A yacht broker provides buyers and sellers with the expertise they need to navigate the sales process. Here’s how a broker goes to the mat for you.
The buyer can expect a broker to:
• Help you clarify your thoughts about what exactly you want in a boat.
• Guide you in deciding how much you want — or can afford — to spend on a boat. A broker can help you develop a realistic budget or pare your expectations.
• Know today’s boat market well enough to be able to point you to makes and models that match your expectations.
• Know boats well enough that when you go through a boat the broker can point out the good and bad things that affect its value and functionality.
• Accompany the buyer on a visual inspection of the boat and help to evaluate its assets and liabilities.
• Work with the buyer to set a realistic value and offer for the boat, and submit a written contract to the owner or owner’s broker with any contingencies, such as a survey or a sea trial. At this point the buyer puts down a 10 percent deposit to be held in escrow until the final contract is signed.
• Help the buyer with negotiations if the owner submits a counter-offer until buyer and seller reach a mutual agreement and a contract with signatures.
• Accompany the buyer on a sea trial, for which the owner pays.
• Advise the buyer about the results of the sea trial and survey, for which the buyer pays. The buyer can accept or reject the boat, based on the sea trial and survey. If the buyer rejects the boat, the deposit is returned.
• Help the buyer secure financing and insurance.
• Assist the buyer with the closing after acceptance. Closing includes the transfer of documents and title after the balance of funds is transferred.
The seller can expect the broker to:
• Prepare a complete and accurate listing for your boat that will be used in print and electronic advertising and on multiple listing services.
• Help the owner prepare the boat for sale by evaluating its condition, advising how to get it in shape for a sale and recommending tradespeople to upgrade it.
• Be available as the central contact person for all inquiries, answering questions, qualifying buyers and arranging showings.
• Advise the owner in establishing a fair market value for the boat.
• Help negotiate the deal, keep obstacles from derailing a transaction, help adjust the terms of the transaction if any sea trial or yacht survey problems surface, and help the owner find tradespeople for repairs.
• Complete the transaction, including preparing paperwork.
• Safeguard the buyer’s earnest money in an escrow account so it will be available at the closing. If the deal does not close, the money is returned to the buyer.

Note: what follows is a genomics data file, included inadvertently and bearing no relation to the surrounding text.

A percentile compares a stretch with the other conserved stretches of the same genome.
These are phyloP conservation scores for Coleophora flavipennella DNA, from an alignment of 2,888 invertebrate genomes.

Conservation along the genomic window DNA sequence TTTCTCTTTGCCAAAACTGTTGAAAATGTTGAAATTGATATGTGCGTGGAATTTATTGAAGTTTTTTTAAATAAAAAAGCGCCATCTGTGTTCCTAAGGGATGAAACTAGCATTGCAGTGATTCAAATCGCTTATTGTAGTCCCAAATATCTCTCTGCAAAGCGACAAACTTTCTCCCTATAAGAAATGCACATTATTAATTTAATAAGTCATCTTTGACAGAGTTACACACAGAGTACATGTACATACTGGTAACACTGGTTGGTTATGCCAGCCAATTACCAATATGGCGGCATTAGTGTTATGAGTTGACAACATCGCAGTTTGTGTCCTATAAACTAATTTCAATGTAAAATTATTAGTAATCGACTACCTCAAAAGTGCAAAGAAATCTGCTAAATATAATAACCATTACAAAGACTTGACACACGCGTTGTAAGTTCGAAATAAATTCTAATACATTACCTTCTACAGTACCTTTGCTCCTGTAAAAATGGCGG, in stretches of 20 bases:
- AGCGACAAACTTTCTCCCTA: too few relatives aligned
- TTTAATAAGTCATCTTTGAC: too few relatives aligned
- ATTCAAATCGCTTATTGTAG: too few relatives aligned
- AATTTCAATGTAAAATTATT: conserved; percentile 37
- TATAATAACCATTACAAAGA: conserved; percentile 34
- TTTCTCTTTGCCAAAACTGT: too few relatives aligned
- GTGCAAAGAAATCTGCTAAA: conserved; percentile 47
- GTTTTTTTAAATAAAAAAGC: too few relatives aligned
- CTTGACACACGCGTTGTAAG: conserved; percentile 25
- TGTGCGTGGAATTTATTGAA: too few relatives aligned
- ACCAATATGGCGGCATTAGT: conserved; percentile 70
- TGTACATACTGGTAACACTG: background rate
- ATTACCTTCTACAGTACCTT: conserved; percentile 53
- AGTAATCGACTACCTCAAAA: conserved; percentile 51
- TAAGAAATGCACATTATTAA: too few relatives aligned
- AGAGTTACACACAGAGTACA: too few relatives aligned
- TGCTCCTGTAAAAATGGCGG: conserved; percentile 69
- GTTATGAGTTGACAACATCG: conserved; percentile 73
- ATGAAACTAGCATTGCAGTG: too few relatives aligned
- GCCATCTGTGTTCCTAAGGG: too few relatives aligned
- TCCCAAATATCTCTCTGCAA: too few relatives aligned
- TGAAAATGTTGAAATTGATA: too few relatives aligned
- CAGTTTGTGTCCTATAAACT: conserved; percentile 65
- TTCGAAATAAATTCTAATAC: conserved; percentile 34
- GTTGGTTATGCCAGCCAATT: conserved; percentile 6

Worthy brokers know the code
One intangible that’s ever so important, says Vincent J. Petrella, executive director of the Yacht Brokers Association of America, is an “ethical atmosphere” of a transaction in which both parties believe they have been treated honestly and fairly.
Petrella says one way to ensure that your broker is schooled in the industry’s guidelines for doing business in an ethical manner is to make sure that the broker is a member of one of the yacht broker associations that subscribe to the industry code of ethics. These associations enforce that code among members and encourage their brokers to become certified through the Certified Professional Yacht Broker Program (www.ybaa.org).
Those associations include the Yacht Brokers Association of America, Florida Yacht Brokers Association, Northwest Yacht Brokers Association, California Yacht Brokers Association, Boating Ontario Dealers, Gulf Coast Yacht Brokers Association and British Columbia Yacht Brokers Association. As a member of one of these associations, a broker is “bound by a strict code of ethics, and through that code of ethics there are penalties and policies [for violations],” Petrella says. “A lot of people represent themselves as yacht brokers but are not members of any association, and that is a consumer alert issue.”
Petrella strongly encourages brokers to become certified to strengthen their industry knowledge and be aware of the latest developments. Certified brokers must have at least three years in the business and must have passed a 151-question exam. They also have to accrue 30 continuing education credits every three years to maintain their certification.
Not being certified “doesn’t mean a broker is not qualified as a yacht broker, but it means they haven’t made that commitment to go to the next level,” says Petrella.
November 2013 issue